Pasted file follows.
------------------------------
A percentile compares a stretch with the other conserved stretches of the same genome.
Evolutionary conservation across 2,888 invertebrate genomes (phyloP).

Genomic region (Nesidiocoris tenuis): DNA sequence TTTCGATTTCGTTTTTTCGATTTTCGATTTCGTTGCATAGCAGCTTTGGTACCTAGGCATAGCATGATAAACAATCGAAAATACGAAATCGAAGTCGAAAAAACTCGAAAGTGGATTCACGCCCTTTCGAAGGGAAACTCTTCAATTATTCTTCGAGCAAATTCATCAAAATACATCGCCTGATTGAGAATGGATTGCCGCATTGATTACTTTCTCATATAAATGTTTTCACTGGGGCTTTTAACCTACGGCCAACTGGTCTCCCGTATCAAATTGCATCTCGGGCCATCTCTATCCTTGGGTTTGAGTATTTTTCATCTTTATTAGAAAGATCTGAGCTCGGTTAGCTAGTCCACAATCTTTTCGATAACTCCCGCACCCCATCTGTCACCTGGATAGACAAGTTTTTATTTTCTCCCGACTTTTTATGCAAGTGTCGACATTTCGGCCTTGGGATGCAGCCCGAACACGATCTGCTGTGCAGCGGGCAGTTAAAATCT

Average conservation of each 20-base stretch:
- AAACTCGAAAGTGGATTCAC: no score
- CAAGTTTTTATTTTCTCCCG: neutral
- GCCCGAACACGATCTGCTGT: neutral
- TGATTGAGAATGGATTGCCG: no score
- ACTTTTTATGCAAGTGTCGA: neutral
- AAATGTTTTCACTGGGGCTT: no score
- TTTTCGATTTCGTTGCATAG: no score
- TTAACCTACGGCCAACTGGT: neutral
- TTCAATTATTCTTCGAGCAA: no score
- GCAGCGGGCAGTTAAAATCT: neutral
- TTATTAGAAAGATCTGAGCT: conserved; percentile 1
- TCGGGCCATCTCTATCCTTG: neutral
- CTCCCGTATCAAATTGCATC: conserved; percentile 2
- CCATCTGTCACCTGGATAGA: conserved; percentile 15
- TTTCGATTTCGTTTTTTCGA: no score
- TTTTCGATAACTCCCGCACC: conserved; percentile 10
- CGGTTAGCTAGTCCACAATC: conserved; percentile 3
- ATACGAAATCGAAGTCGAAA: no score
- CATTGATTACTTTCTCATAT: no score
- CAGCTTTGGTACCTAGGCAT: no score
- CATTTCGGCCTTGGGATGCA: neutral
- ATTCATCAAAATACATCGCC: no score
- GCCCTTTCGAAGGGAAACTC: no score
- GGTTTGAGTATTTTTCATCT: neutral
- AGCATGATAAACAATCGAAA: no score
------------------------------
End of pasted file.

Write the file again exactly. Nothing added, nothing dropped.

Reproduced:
A percentile compares a stretch with the other conserved stretches of the same genome.
Evolutionary conservation across 2,888 invertebrate genomes (phyloP).

Genomic region (Nesidiocoris tenuis): DNA sequence TTTCGATTTCGTTTTTTCGATTTTCGATTTCGTTGCATAGCAGCTTTGGTACCTAGGCATAGCATGATAAACAATCGAAAATACGAAATCGAAGTCGAAAAAACTCGAAAGTGGATTCACGCCCTTTCGAAGGGAAACTCTTCAATTATTCTTCGAGCAAATTCATCAAAATACATCGCCTGATTGAGAATGGATTGCCGCATTGATTACTTTCTCATATAAATGTTTTCACTGGGGCTTTTAACCTACGGCCAACTGGTCTCCCGTATCAAATTGCATCTCGGGCCATCTCTATCCTTGGGTTTGAGTATTTTTCATCTTTATTAGAAAGATCTGAGCTCGGTTAGCTAGTCCACAATCTTTTCGATAACTCCCGCACCCCATCTGTCACCTGGATAGACAAGTTTTTATTTTCTCCCGACTTTTTATGCAAGTGTCGACATTTCGGCCTTGGGATGCAGCCCGAACACGATCTGCTGTGCAGCGGGCAGTTAAAATCT

Average conservation of each 20-base stretch:
- AAACTCGAAAGTGGATTCAC: no score
- CAAGTTTTTATTTTCTCCCG: neutral
- GCCCGAACACGATCTGCTGT: neutral
- TGATTGAGAATGGATTGCCG: no score
- ACTTTTTATGCAAGTGTCGA: neutral
- AAATGTTTTCACTGGGGCTT: no score
- TTTTCGATTTCGTTGCATAG: no score
- TTAACCTACGGCCAACTGGT: neutral
- TTCAATTATTCTTCGAGCAA: no score
- GCAGCGGGCAGTTAAAATCT: neutral
- TTATTAGAAAGATCTGAGCT: conserved; percentile 1
- TCGGGCCATCTCTATCCTTG: neutral
- CTCCCGTATCAAATTGCATC: conserved; percentile 2
- CCATCTGTCACCTGGATAGA: conserved; percentile 15
- TTTCGATTTCGTTTTTTCGA: no score
- TTTTCGATAACTCCCGCACC: conserved; percentile 10
- CGGTTAGCTAGTCCACAATC: conserved; percentile 3
- ATACGAAATCGAAGTCGAAA: no score
- CATTGATTACTTTCTCATAT: no score
- CAGCTTTGGTACCTAGGCAT: no score
- CATTTCGGCCTTGGGATGCA: neutral
- ATTCATCAAAATACATCGCC: no score
- GCCCTTTCGAAGGGAAACTC: no score
- GGTTTGAGTATTTTTCATCT: neutral
- AGCATGATAAACAATCGAAA: no score